Laraway goes solar

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Laraway goes solar

Mesa Aupperlee

Laraway Youth and Family Services’s new solar trackers.

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Laraway Youth and Family Services has installed 10 new solar trackers on its campus.

Laraway is a non-profit agency offering alternative education, therapeutic foster care and public school-based intervention programs to at-risk children and youth from all parts of Vermont. In 2011 Laraway relocated to a 39-acre farm in Johnson.

Located on Route 15 one mile west of Johnson village, the new campus includes a fully renovated farmhouse and a newly constructed 12,550 square foot school providing a total of 16,800 square feet of instructional and office space. Laraway leases some of the land to a neighboring farm and plans to develop agricultural work programs for its students.

The solar trackers now stand in the field next to the school. They were installed by Engineer Construction, Inc. and went live on Oct. 25.

The primary benefit of a tracking system is to collect solar energy for the longest period of the day, and with the most accurate alignment as the sun’s position shifts with the seasons. The solar tracker will produce up to 80 percent of the power used by the Laraway school.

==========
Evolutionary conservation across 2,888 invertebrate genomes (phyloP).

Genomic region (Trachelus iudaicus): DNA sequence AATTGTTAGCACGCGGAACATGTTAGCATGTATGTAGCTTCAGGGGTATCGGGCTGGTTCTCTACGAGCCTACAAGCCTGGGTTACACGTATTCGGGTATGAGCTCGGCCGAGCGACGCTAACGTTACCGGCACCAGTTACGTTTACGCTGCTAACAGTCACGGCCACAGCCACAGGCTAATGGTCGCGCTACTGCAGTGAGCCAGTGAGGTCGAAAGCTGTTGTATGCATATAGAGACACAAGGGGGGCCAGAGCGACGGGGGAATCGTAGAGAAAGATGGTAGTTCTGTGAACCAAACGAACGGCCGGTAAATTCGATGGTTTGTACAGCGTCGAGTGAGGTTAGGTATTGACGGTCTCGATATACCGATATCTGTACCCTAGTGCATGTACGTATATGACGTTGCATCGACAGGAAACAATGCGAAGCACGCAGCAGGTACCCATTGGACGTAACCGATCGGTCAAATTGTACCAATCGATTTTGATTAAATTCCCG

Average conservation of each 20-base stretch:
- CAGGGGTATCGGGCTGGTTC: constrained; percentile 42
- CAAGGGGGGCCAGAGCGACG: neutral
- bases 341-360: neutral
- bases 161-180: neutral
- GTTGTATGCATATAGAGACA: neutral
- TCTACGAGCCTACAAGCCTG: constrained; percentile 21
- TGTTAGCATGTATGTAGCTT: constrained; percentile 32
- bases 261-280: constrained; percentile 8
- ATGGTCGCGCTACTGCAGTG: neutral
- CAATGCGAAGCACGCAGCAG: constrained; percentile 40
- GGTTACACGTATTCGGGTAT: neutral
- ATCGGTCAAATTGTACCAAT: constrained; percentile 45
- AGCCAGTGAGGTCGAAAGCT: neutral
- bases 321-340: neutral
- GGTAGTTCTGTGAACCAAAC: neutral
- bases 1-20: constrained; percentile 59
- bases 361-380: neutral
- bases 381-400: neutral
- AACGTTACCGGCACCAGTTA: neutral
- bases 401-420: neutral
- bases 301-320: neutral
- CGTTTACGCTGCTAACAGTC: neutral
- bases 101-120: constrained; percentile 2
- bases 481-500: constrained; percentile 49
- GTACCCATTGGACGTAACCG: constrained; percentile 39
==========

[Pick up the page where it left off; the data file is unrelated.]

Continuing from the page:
The energy company AllEarth Renewables, which produces the AllSun trackers used at Laraway, contacted the school about the possibility of installing the solar trackers. The trackers were installed at no cost to the Laraway School thanks to Green Lantern Development (GLD), which  funded that piece of the project. GLD is a group that gets investors together to support alternative energy initiatives.

The Village of Johnson Water and Light Department was also involved in the project. They installed a new electric pole near the school, which allows the power produced by the solar trackers to feed into the grid.

Laraway and Green Lantern Development have entered into a power purchase agreement, stating that Laraway will purchase the power created by the solar trackers for 5 percent less than normal cost. The power purchase agreement will run for 25 years with the tracker panels expected to create roughly 78,960 kilowatt-hours per year.

Another benefit that Laraway is looking at is how the solar trackers and the solar-generated electricity they produce can be incorporated into Laraway’s curriculum.

“We hope that some of our older students may become interested enough in the trackers and solar energy to pursue careers in that field,” said Greg Stefanski, executive director of Laraway Youth and Family Services. “The trackers also symbolize our goal of empowering our children. We have now empowered our facility in a similar way by taking this step. I am most excited about the project and how we will now be able to incorporate it with our students and programs.”

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